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>> i can't comment. there's still a gag order. >> reporter: but sources tell abc news the decision to keep him off the witness stand was made at the literal last minute when during a courtroom break sandusky and his two attorneys moved to a back room, where sandusky pushed hard to look into the eyes of the jurors and say, "i'm innocent." but he was overruled by his own lawyers. who now believe his wife, dottie's testimony yesterday, and newly released evidence that police arguably guided accusers to improve on their original stories, has finally left an opening for acquittal, would the risky move of having the defendant testify. too many things could go wrong, we were told, as demonstrated in sandusky's media interviews. this one, with "the new york times." >> if i say, no, i'm not attracted to boys, that's not the truth, because i'm attracted to young people, boys, girls. >> reporter: to make sure san duls can i was truly on board,
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sources confirmed to abc news the judge called the defendant into claim americans, where his right to testify was explained again. there, sandusky agreed not to take the stand in front of attorneys from both sides and on the record in front of the judge. >> you know, it's very difficult decision for a lawyer. and what happens if you lose, you know, the clients says, gee, if i only could have told mill story, maybe this wouldn't have happened. >> reporter: if convicted, sandusky would have a th theoretical 500 years in jail to contemplate that quick decision made today. the jury gets the case tomorrow after closing arguments. diane? >> all right, jim, thank you. and now, we have a consumer watchdog report on something very close at hand, your purse. tonight, we have learned that the center for environmental health tested purlss in retail stores and found many of them contained more lead than purse makers themselves had agreed to. lead is linked to heart and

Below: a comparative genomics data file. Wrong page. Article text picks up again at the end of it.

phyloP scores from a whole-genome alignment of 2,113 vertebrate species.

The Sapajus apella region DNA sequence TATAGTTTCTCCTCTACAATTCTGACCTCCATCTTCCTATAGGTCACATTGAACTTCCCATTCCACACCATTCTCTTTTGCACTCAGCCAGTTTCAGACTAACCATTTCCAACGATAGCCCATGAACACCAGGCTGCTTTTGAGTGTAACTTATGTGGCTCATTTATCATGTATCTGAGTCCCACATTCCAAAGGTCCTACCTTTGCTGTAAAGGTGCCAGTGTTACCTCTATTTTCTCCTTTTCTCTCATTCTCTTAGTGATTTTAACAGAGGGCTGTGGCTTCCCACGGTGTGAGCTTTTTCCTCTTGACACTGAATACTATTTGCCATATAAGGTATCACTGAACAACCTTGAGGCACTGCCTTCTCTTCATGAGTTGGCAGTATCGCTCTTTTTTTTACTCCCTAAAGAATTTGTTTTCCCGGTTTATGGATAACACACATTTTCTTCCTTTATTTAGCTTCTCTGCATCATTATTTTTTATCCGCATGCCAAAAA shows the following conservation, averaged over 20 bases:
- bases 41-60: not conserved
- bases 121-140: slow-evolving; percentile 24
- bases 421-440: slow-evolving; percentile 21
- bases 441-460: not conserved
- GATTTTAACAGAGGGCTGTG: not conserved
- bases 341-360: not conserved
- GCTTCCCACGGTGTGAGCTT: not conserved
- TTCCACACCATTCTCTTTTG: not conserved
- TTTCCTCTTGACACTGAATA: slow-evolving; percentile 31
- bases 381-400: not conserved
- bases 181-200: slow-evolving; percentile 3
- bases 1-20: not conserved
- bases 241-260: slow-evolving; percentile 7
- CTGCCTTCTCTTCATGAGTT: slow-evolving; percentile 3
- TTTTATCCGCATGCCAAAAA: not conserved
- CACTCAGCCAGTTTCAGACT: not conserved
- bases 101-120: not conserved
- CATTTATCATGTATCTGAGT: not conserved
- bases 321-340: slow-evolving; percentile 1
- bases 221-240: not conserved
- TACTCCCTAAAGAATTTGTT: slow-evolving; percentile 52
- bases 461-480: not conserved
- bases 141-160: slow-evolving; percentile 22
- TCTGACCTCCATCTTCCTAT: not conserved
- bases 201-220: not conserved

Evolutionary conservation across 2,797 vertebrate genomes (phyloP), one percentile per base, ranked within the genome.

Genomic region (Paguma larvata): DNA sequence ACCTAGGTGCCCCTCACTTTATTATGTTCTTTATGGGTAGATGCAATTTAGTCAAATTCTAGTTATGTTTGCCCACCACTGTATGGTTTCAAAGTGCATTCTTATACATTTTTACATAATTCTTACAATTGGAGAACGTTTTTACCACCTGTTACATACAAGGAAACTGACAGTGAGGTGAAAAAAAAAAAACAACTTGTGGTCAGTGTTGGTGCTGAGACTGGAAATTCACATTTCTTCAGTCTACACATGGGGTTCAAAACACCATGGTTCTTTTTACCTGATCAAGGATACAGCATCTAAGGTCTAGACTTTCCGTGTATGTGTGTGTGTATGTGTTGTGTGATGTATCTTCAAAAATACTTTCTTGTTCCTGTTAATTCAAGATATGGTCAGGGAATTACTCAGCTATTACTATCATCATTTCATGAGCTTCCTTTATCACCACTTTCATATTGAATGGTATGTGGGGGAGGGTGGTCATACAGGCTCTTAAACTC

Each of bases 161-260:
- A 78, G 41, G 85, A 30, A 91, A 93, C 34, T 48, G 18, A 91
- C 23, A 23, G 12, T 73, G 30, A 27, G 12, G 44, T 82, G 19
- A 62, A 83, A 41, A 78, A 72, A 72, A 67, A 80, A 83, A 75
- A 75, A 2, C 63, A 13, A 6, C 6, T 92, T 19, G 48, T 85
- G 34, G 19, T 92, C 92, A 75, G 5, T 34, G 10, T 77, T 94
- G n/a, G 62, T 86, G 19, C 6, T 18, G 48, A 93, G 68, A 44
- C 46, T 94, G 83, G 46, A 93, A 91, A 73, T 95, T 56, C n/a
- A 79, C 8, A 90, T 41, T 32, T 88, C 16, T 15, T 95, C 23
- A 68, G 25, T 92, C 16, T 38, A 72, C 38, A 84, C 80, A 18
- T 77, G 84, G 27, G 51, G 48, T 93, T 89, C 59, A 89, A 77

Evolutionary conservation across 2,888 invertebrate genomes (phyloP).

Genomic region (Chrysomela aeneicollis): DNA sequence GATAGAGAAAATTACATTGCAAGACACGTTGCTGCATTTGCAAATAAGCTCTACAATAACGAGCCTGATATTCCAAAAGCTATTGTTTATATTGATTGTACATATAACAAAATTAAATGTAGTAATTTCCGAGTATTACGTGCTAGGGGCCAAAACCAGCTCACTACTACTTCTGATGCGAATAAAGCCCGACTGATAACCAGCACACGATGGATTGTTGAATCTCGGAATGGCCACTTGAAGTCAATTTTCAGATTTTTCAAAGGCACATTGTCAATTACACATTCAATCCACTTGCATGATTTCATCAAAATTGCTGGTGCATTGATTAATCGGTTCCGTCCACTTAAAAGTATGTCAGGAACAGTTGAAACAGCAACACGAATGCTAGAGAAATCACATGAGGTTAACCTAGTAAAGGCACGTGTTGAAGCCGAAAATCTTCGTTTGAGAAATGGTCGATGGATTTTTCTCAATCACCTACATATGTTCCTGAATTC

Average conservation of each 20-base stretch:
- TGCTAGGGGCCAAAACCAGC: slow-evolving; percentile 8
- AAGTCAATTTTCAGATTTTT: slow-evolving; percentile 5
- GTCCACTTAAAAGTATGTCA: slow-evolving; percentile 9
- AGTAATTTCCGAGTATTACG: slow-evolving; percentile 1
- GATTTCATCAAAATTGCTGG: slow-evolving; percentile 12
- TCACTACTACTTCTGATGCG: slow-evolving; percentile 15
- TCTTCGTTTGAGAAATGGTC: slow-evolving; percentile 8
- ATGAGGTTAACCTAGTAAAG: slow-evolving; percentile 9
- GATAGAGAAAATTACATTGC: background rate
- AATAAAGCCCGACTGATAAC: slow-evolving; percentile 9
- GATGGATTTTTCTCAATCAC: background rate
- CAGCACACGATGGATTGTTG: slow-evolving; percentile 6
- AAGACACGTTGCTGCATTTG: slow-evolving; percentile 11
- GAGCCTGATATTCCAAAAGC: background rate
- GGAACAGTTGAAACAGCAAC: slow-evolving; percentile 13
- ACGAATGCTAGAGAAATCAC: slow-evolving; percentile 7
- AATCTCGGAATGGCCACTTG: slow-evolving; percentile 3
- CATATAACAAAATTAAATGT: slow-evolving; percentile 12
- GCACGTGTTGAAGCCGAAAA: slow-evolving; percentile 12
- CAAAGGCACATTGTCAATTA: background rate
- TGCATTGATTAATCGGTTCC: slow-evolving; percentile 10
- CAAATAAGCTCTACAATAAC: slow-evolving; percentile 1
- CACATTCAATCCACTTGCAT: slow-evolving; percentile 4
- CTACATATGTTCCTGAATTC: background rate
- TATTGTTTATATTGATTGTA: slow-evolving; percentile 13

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brain problems in long-term and large doses, so, no one wants to be exposed unaware. and abc's elisabeth leamy has this abc news exclusive. >> reporter: this test reveals a woman's constant companion, her purse, contains potentially harmful led. the center for environmental led found lead in 43 of the 300 purses tested in a lab, even though hundreds of handbag manufacturers have signed an agreement to limit the lead in their products. >> lead is a stunningly toxic metal. >> reporter: the concern? lead can rub off of products like purses and get into the body of a woman of her children. >> we find it really distressing that some of these companies had this problem. >> reporter: these are the five purses that contained the most lead, made by guess, house of harlow, nine west and charlotte russe. the tory burch purse contained 580 times the amount of lead